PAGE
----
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dc.contributor.authorTreadaway, Cathy
dc.contributor.authorKenning, Gail
dc.contributor.authorColeman, Steve
dc.identifier.citationTreadaway, C., Kenning, G., Coleman, S. (2014). In: Juan Salamanca, Pieter Desmet, Andrés Burbano, et al. (eds) Colors of Care: 9th International Conference on Design and Emotion Bogota, Columbia: Design and Emotion Society; Universidad de Los Andesen_US
dc.description.abstractThis paper presents recent research investigating the development of playful artefacts to support the wellbeing of people with dementia. It describes the initial scoping phase of the research and draws from two funded projects: one in South Wales, UK, and the other in Sydney, Australia. The context for the study is explained and the global scale of the research problem defined. The benefits of playful activities across the life-course are identified and the importance of hand use, crafting and creativity in later life are discussed. Research findings indicate that playful activities, particularly those that involve hand use, promote positive emotion and contribute to subjective wellbeing. These studies are being used to scope the design and development of ludic artefacts (age appropriate toys) for use in residential eldercare settings for people with dementia.en_US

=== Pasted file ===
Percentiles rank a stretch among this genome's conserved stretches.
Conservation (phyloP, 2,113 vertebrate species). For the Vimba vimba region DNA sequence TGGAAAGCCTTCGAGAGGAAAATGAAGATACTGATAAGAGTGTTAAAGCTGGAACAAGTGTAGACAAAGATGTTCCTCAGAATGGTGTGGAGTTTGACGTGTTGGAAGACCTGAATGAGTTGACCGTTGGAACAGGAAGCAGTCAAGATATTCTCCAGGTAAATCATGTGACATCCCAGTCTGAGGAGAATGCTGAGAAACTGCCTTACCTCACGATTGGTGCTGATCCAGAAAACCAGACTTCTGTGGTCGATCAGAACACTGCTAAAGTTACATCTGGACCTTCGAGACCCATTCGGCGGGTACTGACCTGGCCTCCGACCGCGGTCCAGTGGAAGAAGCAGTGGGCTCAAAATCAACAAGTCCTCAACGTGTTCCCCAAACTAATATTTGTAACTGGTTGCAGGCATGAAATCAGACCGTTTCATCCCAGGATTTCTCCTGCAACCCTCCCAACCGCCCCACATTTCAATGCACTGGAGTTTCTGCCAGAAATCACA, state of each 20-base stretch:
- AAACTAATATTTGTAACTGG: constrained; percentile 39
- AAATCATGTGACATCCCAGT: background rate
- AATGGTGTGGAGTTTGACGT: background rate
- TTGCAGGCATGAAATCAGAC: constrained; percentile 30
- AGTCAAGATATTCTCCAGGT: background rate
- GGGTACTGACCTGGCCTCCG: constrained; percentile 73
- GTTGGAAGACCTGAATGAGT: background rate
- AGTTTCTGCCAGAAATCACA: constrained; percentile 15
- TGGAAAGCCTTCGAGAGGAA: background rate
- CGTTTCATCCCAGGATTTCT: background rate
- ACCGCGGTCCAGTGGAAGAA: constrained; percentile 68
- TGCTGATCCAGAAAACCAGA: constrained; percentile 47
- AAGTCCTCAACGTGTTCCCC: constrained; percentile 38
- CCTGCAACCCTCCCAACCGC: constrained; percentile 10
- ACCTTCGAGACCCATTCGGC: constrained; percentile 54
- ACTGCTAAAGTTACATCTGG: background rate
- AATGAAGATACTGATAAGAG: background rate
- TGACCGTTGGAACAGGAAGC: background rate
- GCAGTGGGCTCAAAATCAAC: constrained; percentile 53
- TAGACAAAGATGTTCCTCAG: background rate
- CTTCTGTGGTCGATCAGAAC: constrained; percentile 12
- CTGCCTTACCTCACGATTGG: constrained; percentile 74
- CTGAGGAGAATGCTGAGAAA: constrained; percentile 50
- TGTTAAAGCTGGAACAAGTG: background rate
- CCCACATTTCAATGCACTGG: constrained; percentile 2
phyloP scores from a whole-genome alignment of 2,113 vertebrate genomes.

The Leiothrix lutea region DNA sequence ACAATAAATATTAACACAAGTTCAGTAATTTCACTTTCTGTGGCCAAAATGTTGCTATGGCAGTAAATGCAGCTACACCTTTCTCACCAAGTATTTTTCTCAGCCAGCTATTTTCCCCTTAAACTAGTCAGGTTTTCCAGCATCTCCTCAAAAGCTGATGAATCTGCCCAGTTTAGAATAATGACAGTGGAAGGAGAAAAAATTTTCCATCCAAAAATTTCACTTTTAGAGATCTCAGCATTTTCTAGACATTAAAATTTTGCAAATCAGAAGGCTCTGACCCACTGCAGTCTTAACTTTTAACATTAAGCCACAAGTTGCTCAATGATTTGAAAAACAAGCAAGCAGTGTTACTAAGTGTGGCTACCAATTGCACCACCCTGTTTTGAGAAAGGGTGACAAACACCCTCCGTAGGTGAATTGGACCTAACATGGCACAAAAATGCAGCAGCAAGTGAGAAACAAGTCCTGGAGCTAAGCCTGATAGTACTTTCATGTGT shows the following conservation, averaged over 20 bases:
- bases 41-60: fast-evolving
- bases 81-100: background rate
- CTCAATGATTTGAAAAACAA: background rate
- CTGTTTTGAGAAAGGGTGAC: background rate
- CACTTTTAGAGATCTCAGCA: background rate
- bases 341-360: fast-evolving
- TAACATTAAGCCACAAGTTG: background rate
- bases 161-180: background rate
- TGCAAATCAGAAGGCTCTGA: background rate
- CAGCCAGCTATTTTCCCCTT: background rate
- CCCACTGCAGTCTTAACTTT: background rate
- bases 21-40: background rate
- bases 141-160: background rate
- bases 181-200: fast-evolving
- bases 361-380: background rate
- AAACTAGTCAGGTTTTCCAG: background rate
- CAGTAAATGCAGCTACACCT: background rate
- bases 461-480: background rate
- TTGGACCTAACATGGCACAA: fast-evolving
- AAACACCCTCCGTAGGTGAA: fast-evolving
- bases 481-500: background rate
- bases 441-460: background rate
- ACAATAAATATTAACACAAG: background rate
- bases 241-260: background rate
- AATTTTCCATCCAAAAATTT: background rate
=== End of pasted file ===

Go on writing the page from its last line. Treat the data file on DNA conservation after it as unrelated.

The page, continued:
dc.description.sponsorshipThe authors would like to thank the following for their contribution to this research: Centre for Applied Research in Inclusive Art and Design (CARIAD), Welsh Assembly Government, Gwalia Cyf, AgeCymru, OPAN and the Powerhouse Museum, Sydney.en_US
dc.publisherDesign and Emotion Societyen_US
dc.relation.ispartofseriesColors of Care: 9th International Conference on Design and Emotion;
dc.titleDesigning for Positive emotion: ludic artefacts to support wellbeing for people with dementiaen_US
dc.typeConference proceedingsen_US

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  • Centre for Applied Research in Inclusive Arts and Design (CARIAD) [81]
    CARIAD researchers put people at the heart of design. The mulit-disciplinary team works in a fast-emerging field in which the arts contribute to health, wellbeing, social inclusion and healthcare practice across a range of settings and end-user populations.

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